The nature of the mendicant orders was that they relied on the generosity of others for survival and so, unlike the ascetic orders, they naturally gravitated towards populated areas and as the first Irish Franciscan friars were exclusively Anglo-Normans, they settled in areas that had been colonized by their own people. These settlements tended to be in border areas, on the frontier of the Anglo-Norman territories, where allegiances were constantly shifting and tensions with the native Gaelic Irish were high.
Agents of the Crown living in these border territories were rewarded for their loyalty with gifts of land, tax breaks and other grants by charter, and often the mendicants were recipients of these gifts. Many friaries were built within town limits or just outside the built-up areas in disused castles or other secular buildings given to them by the English Crown, which were then converted into religious houses. The funds to build, maintain, or renovate their friaries came solely from donations made by the townspeople or through the patronage of wealthy aristocrats.
The Franciscans chose to live a life of poverty, as their religious ideals required them to give up worldly luxuries and accepting gifts of excessive lavishness would be met with harsh punishments. The Franciscan friars lived on donations of food, clothing, and other necessities from townspeople, even religious items such as books, statues, and candles, but in many cases this did not mean the friars lived poorly. Townspeople were usually very generous towards the friars who came to their towns because while the friars depended on the townspeople for alms, so did the townspeople rely on the friars for spiritual functions.
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The relationship between the Franciscan friars and their public was mutually beneficial, and the “public relations” aspect of their profession earned them much affection and support from the community. Franciscans could enter people’s homes to tend to the sick and perform last rites for the dying, while parish priests could not, and they could also set up pulpits in public areas such as marketplaces and squares to preach and hear confession, allowing them direct involvement in the community. The friars would also allow their benefactors to be buried in the friary cemetery and would pray for the souls of the departed, which was an incentive for people to make donations towards improvements to the friary or to leave their worldly possessions to the friars in their wills, which was most often the largest source of income for Franciscan houses.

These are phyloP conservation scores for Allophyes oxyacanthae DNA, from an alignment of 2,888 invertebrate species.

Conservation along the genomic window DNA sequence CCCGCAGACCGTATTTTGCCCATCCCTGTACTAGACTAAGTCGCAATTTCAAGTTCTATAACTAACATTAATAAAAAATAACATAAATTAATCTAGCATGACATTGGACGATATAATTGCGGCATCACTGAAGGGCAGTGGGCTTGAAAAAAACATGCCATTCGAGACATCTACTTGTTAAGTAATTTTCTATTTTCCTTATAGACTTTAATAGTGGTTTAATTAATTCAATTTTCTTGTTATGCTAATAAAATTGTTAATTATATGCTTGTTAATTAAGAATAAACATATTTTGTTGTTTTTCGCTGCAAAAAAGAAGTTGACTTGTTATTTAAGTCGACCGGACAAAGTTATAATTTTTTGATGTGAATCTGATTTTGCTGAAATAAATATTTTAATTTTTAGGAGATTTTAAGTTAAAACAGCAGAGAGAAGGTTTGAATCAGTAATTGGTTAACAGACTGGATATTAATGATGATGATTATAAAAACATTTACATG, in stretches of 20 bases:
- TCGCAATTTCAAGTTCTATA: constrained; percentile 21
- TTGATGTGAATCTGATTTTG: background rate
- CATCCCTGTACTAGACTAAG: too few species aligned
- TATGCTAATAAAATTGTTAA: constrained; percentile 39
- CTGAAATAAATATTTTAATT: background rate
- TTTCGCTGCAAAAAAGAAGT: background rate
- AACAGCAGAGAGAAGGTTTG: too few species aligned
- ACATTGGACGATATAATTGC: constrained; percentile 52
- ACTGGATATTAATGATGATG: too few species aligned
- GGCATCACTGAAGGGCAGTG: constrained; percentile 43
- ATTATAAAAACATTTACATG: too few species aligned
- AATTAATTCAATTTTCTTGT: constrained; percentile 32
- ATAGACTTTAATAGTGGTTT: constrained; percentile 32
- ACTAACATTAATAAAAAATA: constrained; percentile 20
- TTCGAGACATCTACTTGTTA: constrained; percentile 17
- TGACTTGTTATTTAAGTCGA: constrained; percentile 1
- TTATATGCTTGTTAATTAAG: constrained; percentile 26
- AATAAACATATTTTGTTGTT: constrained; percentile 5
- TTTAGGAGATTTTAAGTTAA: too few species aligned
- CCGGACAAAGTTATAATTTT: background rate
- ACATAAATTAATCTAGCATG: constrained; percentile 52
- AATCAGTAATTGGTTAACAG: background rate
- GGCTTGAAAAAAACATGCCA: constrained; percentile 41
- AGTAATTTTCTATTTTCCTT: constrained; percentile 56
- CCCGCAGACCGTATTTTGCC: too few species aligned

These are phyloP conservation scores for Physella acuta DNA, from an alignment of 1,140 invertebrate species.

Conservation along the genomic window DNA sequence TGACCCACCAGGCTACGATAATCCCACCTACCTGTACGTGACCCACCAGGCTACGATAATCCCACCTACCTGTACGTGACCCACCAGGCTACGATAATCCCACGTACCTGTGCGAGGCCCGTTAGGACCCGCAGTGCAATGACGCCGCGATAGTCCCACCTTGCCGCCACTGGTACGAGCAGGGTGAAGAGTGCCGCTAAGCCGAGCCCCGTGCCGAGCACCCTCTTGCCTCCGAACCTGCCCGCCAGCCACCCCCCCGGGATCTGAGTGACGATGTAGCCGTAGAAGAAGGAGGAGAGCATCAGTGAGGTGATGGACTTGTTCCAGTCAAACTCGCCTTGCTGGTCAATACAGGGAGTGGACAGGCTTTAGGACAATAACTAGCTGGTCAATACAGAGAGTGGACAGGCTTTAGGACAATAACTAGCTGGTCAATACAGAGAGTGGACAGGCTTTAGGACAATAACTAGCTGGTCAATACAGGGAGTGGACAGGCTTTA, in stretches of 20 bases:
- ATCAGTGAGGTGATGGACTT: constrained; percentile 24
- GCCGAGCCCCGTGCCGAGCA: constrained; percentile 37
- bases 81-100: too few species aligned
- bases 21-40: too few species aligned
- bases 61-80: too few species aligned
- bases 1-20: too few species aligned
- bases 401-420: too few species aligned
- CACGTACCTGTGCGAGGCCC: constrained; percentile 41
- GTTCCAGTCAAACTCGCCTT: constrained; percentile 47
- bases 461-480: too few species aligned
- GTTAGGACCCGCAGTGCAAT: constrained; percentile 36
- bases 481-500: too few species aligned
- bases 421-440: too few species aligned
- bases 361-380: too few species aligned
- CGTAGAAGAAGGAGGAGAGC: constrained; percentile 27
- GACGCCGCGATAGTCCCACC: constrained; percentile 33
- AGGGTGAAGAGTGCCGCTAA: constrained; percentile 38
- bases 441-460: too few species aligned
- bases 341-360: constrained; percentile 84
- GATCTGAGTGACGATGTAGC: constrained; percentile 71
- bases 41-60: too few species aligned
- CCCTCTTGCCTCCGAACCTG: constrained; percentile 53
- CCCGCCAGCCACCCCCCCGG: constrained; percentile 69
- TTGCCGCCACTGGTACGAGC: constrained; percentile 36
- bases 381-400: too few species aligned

The friars were also known to travel a lot, as pilgrimage was fundamental to their vocation. They would travel from town to town, preaching and hearing confession and they became known for their eloquent, sermon “performances,” and the faithful would flock to hear and see them in action.
The Franciscans were highly educated, both theologically and scholastically, and they valued the learning of languages. The friars spoke English as well as Norman French and many also learned Gaelic in the decades after settling in Ireland. They were known for preaching in all three languages, which expanded their audiences and gave them better reach to gain the popular confidence of both the Anglo-Norman and Gaelic populations.
While the Friars appear to have been universally beloved among all the various peoples who inhabited Ireland, life on the frontier was far from easy and even the Franciscans could not remain above the simmering social and political tensions caused by the Norman invasion. In fact, as the “men in the middle,” the friars were often at the center of controversy.
Trim Castle in northern Ireland was originally owned by the church but was granted to Hugh de Lacy in 1172 by Henry II of England. De Lacy left Ireland entrusting the castle to Hugh Tyrrel, baron of Castleknock, one of his chief lieutenants. Trim Castle was attacked and burnt by forces of the Gaelic high king of Ireland and Tyrell was forced to flee. It was in this "warring" world that the Franciscan friars established themselves as "men in the middle." (Andrew Parnell / CC BY 2.0)
The Split Between Anglo-Normans and the Native Irish
Hostilities between the Anglo-Normans and the native Irish were commonplace in the 13th century when the Franciscan friars arrived. Friaries were not spared during attacks on colonial settlements by Gaelic raiding parties, and in many cases the friaries would act as part of the town’s defenses in tandem with the castle and its occupants - many friaries having been built in old castles or fortified buildings - as well as a refuge for the townspeople.